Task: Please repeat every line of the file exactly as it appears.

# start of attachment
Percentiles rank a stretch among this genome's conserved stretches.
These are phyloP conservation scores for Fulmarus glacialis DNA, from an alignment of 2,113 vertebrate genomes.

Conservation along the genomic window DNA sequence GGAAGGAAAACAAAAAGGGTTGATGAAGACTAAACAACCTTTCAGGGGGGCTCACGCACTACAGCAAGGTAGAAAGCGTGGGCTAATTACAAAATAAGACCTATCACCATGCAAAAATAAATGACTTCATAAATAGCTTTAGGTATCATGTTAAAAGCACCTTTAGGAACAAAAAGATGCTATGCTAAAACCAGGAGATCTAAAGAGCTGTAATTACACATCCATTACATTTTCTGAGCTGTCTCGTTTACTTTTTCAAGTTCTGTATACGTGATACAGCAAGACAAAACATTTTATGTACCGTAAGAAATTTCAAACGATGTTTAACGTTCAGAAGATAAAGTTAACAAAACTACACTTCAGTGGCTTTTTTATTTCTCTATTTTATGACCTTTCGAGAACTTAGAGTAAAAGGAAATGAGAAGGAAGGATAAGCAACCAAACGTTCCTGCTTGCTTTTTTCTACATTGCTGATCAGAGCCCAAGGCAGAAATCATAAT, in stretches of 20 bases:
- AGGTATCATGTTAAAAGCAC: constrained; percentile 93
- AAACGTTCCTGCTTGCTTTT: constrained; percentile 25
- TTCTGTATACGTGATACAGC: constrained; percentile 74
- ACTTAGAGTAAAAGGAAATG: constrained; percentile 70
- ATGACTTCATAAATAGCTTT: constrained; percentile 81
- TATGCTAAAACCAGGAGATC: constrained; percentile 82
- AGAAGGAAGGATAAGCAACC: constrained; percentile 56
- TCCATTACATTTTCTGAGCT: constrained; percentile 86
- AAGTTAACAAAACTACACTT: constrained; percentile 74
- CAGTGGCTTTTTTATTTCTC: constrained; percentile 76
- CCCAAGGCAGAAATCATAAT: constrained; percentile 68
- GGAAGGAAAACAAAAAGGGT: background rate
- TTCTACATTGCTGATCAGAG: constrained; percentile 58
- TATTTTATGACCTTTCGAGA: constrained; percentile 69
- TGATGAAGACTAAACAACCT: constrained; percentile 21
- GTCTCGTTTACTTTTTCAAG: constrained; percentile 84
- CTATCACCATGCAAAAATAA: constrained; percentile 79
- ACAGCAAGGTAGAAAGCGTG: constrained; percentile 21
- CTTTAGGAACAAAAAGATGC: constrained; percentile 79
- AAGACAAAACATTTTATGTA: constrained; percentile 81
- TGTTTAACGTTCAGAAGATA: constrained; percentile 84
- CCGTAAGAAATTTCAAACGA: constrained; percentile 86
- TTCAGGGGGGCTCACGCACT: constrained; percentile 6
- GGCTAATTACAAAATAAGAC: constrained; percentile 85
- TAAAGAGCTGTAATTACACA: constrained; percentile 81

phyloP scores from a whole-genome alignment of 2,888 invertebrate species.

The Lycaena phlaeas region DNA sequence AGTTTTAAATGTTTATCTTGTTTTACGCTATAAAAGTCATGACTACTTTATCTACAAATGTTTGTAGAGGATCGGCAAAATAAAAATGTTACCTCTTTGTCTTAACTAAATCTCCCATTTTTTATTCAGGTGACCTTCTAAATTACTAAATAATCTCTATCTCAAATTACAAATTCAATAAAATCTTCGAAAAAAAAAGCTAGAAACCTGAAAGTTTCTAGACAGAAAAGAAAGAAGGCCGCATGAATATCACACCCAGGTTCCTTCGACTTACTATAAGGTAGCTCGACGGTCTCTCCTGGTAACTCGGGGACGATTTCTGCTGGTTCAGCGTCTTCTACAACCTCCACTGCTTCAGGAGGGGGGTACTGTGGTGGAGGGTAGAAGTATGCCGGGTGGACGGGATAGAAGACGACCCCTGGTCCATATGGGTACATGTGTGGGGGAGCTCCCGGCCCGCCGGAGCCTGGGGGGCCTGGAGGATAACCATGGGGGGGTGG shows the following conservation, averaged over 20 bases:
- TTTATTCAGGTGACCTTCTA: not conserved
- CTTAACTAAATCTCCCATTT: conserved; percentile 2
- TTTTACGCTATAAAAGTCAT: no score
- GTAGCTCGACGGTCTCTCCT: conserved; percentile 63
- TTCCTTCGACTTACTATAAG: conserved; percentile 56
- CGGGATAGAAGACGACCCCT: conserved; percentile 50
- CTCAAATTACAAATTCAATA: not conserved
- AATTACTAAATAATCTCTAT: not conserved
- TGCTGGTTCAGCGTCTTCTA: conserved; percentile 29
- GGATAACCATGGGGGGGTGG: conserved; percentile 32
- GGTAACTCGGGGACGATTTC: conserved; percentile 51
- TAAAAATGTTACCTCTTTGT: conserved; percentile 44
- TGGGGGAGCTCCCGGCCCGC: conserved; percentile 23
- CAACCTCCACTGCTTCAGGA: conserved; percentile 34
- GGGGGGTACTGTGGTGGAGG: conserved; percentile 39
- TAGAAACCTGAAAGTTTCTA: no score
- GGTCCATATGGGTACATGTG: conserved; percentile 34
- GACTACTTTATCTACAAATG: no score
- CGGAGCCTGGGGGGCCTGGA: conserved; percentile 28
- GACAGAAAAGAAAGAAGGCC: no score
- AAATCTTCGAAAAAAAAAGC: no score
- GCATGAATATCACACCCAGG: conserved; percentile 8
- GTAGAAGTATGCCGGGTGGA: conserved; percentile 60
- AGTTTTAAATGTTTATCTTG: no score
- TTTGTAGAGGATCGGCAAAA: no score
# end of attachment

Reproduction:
Percentiles rank a stretch among this genome's conserved stretches.
These are phyloP conservation scores for Fulmarus glacialis DNA, from an alignment of 2,113 vertebrate genomes.

Conservation along the genomic window DNA sequence GGAAGGAAAACAAAAAGGGTTGATGAAGACTAAACAACCTTTCAGGGGGGCTCACGCACTACAGCAAGGTAGAAAGCGTGGGCTAATTACAAAATAAGACCTATCACCATGCAAAAATAAATGACTTCATAAATAGCTTTAGGTATCATGTTAAAAGCACCTTTAGGAACAAAAAGATGCTATGCTAAAACCAGGAGATCTAAAGAGCTGTAATTACACATCCATTACATTTTCTGAGCTGTCTCGTTTACTTTTTCAAGTTCTGTATACGTGATACAGCAAGACAAAACATTTTATGTACCGTAAGAAATTTCAAACGATGTTTAACGTTCAGAAGATAAAGTTAACAAAACTACACTTCAGTGGCTTTTTTATTTCTCTATTTTATGACCTTTCGAGAACTTAGAGTAAAAGGAAATGAGAAGGAAGGATAAGCAACCAAACGTTCCTGCTTGCTTTTTTCTACATTGCTGATCAGAGCCCAAGGCAGAAATCATAAT, in stretches of 20 bases:
- AGGTATCATGTTAAAAGCAC: constrained; percentile 93
- AAACGTTCCTGCTTGCTTTT: constrained; percentile 25
- TTCTGTATACGTGATACAGC: constrained; percentile 74
- ACTTAGAGTAAAAGGAAATG: constrained; percentile 70
- ATGACTTCATAAATAGCTTT: constrained; percentile 81
- TATGCTAAAACCAGGAGATC: constrained; percentile 82
- AGAAGGAAGGATAAGCAACC: constrained; percentile 56
- TCCATTACATTTTCTGAGCT: constrained; percentile 86
- AAGTTAACAAAACTACACTT: constrained; percentile 74
- CAGTGGCTTTTTTATTTCTC: constrained; percentile 76
- CCCAAGGCAGAAATCATAAT: constrained; percentile 68
- GGAAGGAAAACAAAAAGGGT: background rate
- TTCTACATTGCTGATCAGAG: constrained; percentile 58
- TATTTTATGACCTTTCGAGA: constrained; percentile 69
- TGATGAAGACTAAACAACCT: constrained; percentile 21
- GTCTCGTTTACTTTTTCAAG: constrained; percentile 84
- CTATCACCATGCAAAAATAA: constrained; percentile 79
- ACAGCAAGGTAGAAAGCGTG: constrained; percentile 21
- CTTTAGGAACAAAAAGATGC: constrained; percentile 79
- AAGACAAAACATTTTATGTA: constrained; percentile 81
- TGTTTAACGTTCAGAAGATA: constrained; percentile 84
- CCGTAAGAAATTTCAAACGA: constrained; percentile 86
- TTCAGGGGGGCTCACGCACT: constrained; percentile 6
- GGCTAATTACAAAATAAGAC: constrained; percentile 85
- TAAAGAGCTGTAATTACACA: constrained; percentile 81

phyloP scores from a whole-genome alignment of 2,888 invertebrate species.

The Lycaena phlaeas region DNA sequence AGTTTTAAATGTTTATCTTGTTTTACGCTATAAAAGTCATGACTACTTTATCTACAAATGTTTGTAGAGGATCGGCAAAATAAAAATGTTACCTCTTTGTCTTAACTAAATCTCCCATTTTTTATTCAGGTGACCTTCTAAATTACTAAATAATCTCTATCTCAAATTACAAATTCAATAAAATCTTCGAAAAAAAAAGCTAGAAACCTGAAAGTTTCTAGACAGAAAAGAAAGAAGGCCGCATGAATATCACACCCAGGTTCCTTCGACTTACTATAAGGTAGCTCGACGGTCTCTCCTGGTAACTCGGGGACGATTTCTGCTGGTTCAGCGTCTTCTACAACCTCCACTGCTTCAGGAGGGGGGTACTGTGGTGGAGGGTAGAAGTATGCCGGGTGGACGGGATAGAAGACGACCCCTGGTCCATATGGGTACATGTGTGGGGGAGCTCCCGGCCCGCCGGAGCCTGGGGGGCCTGGAGGATAACCATGGGGGGGTGG shows the following conservation, averaged over 20 bases:
- TTTATTCAGGTGACCTTCTA: not conserved
- CTTAACTAAATCTCCCATTT: conserved; percentile 2
- TTTTACGCTATAAAAGTCAT: no score
- GTAGCTCGACGGTCTCTCCT: conserved; percentile 63
- TTCCTTCGACTTACTATAAG: conserved; percentile 56
- CGGGATAGAAGACGACCCCT: conserved; percentile 50
- CTCAAATTACAAATTCAATA: not conserved
- AATTACTAAATAATCTCTAT: not conserved
- TGCTGGTTCAGCGTCTTCTA: conserved; percentile 29
- GGATAACCATGGGGGGGTGG: conserved; percentile 32
- GGTAACTCGGGGACGATTTC: conserved; percentile 51
- TAAAAATGTTACCTCTTTGT: conserved; percentile 44
- TGGGGGAGCTCCCGGCCCGC: conserved; percentile 23
- CAACCTCCACTGCTTCAGGA: conserved; percentile 34
- GGGGGGTACTGTGGTGGAGG: conserved; percentile 39
- TAGAAACCTGAAAGTTTCTA: no score
- GGTCCATATGGGTACATGTG: conserved; percentile 34
- GACTACTTTATCTACAAATG: no score
- CGGAGCCTGGGGGGCCTGGA: conserved; percentile 28
- GACAGAAAAGAAAGAAGGCC: no score
- AAATCTTCGAAAAAAAAAGC: no score
- GCATGAATATCACACCCAGG: conserved; percentile 8
- GTAGAAGTATGCCGGGTGGA: conserved; percentile 60
- AGTTTTAAATGTTTATCTTG: no score
- TTTGTAGAGGATCGGCAAAA: no score